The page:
It’s easy to breeze through terms of service agreements, but McCoy urges the importance of reviewing them before you check ‘accept’, noting that “the terms of service, definitionally, is a contract between you and the service provider and that defines the relationship.” There have been cases where email providers, such as Yahoo!, were not required to grant access to family members of deceased account holders. Such cases have gone to the highest court in the respective state and still been denied access - “The Commonwealth of Massachusetts said ‘You're allowed to get around the criminal statute in a case like this’. But, the email provider then fell back on their terms of service and the terms of service said very specifically, ‘We can deny access to a fiduciary in our discretion’. So, they were able to protect themselves. Yahoo’s! main concern was being liable for giving out someone’s personal information which is a good instinct, unless you’re the family member of this person trying to get access. The key takeaway here is that even if the law didn't protect the email provider, their contract did,” states McCoy. 

Step #3: Take advantage of legacy designation settings

The good news is that a number of providers are now offering legacy designation settings that allow you to designate someone who can have access to your account. “I'm a big Apple person. Our whole family has all of our photos on Apple Family Share, and we share all of our videos and music on it. There's a lot of content in there that my family would be devastated if they couldn't get. So, I went in and read my Apple terms of service for a family account and they have a tab in there specifically for a legacy designation that says ‘If you are not here, who would you allow to have access to your account?’ I found out Facebook has the same thing. It's worth spending a couple minutes to stroll through and see if that's a viable possibility with your accounts, platforms, and applications. If that isn’t available, you have to go back to your documentation, your power of attorney, your will, and make sure the right language is in there, giving somebody access,” says McCoy.

Step #4: Make it a family affair

McCoy also expressed the importance of communicating openly with your partner, children, and other loved ones about the basic details of your account - “I've seen it too many times where one spouse is doing it all - paying all the bills, managing all the accounts - and the other spouse has no idea. The other side of that coin is parents who don't want to tell their children about assets. The thing is - you don't have to give numbers, you don't have to give net worths, you don't have to disclose details you don’t feel comfortable disclosing. But, you're doing yourself and your family a disservice if you don't at least share where things are or share where things are with a planner like Entrust Wealth Partners and say, if something is wrong, call Peter, call Keith. Somebody's got to have the information.”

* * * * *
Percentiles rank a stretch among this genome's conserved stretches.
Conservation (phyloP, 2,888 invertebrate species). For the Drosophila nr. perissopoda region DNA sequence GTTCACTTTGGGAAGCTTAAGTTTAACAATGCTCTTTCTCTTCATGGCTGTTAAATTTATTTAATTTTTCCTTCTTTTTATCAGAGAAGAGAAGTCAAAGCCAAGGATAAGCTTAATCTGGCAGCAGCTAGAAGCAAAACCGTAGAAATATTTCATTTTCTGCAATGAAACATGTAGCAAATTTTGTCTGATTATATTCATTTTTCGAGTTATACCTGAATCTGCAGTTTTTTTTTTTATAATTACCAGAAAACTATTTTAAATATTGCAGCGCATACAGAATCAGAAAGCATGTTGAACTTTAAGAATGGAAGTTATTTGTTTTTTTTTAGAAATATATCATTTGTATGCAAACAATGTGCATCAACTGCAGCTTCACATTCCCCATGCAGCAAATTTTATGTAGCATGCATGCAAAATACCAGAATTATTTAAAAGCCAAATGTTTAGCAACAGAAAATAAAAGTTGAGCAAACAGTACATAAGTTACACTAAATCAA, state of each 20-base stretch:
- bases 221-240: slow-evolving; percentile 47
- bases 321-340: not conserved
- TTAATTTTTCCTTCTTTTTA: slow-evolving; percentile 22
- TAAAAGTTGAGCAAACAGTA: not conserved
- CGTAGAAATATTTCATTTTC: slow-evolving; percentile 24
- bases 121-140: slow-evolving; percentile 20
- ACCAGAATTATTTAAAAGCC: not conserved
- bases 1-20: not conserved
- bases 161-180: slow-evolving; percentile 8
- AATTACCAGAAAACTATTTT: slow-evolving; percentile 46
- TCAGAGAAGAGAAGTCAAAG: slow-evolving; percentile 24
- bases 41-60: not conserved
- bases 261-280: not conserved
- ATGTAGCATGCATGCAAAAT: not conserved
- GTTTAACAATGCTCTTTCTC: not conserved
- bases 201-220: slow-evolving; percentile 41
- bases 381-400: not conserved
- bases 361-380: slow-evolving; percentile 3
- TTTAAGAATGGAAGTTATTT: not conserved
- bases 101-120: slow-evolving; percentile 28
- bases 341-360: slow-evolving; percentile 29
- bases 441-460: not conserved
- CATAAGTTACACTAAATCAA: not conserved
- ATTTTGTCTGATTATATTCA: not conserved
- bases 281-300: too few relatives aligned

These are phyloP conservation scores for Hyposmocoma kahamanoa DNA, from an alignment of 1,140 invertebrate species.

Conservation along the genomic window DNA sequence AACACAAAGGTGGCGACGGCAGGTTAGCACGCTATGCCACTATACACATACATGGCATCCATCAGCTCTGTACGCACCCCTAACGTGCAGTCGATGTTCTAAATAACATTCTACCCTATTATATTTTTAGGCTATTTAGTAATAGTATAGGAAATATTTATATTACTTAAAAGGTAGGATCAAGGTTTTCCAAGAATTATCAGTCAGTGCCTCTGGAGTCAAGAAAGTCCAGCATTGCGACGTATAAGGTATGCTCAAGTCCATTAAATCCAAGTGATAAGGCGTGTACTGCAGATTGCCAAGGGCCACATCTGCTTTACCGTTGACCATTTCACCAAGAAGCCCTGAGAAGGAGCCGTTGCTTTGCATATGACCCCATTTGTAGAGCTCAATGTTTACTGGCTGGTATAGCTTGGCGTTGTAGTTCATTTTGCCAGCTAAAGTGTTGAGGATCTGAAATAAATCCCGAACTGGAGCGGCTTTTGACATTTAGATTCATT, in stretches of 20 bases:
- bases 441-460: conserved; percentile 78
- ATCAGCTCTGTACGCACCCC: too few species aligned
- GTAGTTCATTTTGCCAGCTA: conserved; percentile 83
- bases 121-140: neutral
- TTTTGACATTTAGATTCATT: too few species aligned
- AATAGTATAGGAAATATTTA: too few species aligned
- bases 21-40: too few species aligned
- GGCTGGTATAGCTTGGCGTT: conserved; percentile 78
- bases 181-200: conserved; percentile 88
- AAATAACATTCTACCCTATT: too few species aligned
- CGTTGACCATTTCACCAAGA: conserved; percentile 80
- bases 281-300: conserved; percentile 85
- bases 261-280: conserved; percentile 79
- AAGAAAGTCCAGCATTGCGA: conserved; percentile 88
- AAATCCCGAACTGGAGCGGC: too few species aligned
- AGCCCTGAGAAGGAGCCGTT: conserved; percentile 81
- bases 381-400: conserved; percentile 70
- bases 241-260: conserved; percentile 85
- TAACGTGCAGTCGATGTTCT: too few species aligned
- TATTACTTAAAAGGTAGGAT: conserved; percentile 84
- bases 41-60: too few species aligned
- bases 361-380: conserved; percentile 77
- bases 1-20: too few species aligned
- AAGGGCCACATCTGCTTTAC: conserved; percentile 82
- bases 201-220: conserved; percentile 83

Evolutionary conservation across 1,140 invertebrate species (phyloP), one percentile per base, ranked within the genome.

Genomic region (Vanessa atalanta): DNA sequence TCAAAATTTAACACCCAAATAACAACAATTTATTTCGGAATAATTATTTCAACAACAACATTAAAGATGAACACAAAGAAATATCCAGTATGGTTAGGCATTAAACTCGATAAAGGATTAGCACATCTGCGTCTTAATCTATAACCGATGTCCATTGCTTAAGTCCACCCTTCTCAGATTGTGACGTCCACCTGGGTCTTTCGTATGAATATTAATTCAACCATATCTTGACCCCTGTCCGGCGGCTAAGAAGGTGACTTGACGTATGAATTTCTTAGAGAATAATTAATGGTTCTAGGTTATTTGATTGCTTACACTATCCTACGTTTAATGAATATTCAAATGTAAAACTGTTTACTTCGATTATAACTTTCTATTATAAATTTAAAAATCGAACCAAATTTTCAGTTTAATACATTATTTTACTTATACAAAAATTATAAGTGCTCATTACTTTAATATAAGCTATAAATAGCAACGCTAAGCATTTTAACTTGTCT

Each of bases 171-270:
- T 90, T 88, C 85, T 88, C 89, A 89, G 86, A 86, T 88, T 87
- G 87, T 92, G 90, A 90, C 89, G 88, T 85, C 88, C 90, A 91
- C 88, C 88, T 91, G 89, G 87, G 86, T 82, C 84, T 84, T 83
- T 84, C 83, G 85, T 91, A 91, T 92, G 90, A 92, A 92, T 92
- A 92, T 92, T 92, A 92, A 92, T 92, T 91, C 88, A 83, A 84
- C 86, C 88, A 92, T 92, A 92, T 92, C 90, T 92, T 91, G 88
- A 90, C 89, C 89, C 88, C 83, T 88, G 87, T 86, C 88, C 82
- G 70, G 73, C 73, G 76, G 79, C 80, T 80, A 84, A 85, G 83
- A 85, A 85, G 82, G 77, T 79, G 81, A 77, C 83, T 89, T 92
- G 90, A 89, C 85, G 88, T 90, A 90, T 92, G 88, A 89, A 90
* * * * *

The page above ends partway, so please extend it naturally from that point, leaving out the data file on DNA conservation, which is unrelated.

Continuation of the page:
Important Note:

It’s common to think of estate planning, including digital asset protection, as something you plan for in the event of death. However, too often we see clients or their loved ones become incapacitated - due to accident, a medical condition, an elongated hospital stay, or other unexpected event. In these cases, having access to the right digital assets is actually more important and urgent than in the event of a loved one passing. We share this to say that this is something people of all ages should be thinking about and planning for. 

Final Thoughts

We so strongly believe in the importance of this topic that we want to make it accessible to everyone - please be sure to share with your family members, friends, and colleagues. And, if you’re ready to take the first steps to protect your digital assets, don’t hesitate to reach out to your Entrust Wealth Partners advisor for support. We’re committed to helping make this process as successful as possible so we can continue to protect those things that matter most to you. 


About Susan McCoy

Attorney Susan McCoy is a subject matter expert in all things estate law, including the topic of digital assets.  In addition to being a Partner at Halloran Sage, Susan is a member of the National Association of Elder Law Attorneys, the Massachusetts Bar Association, the Hampden County Bar Association. She is a Member and past President of the Estate Planning Council of Hampden County.

Susan is also involved in a number of community activities, serving on the Board of Trustees for the Mason-Wright Foundation, former member of the Board of Directors for the United Way of Pioneer Valley, Inc., and is a founding member of the Women’s Leadership Council for the United Way. 

Content in this material is for general information only and not intended to provide specific advice or recommendations for any individual.

This information is not intended to be a substitute for individualized legal advice. Please consult your legal advisor regarding your specific situation.

 Entrust Wealth Partners and LPL Financial do not provide legal advice or services.

 Susan McCoy and Halloran Sage are not affiliated with or endorsed by LPL Financial and Entrust Wealth Partners.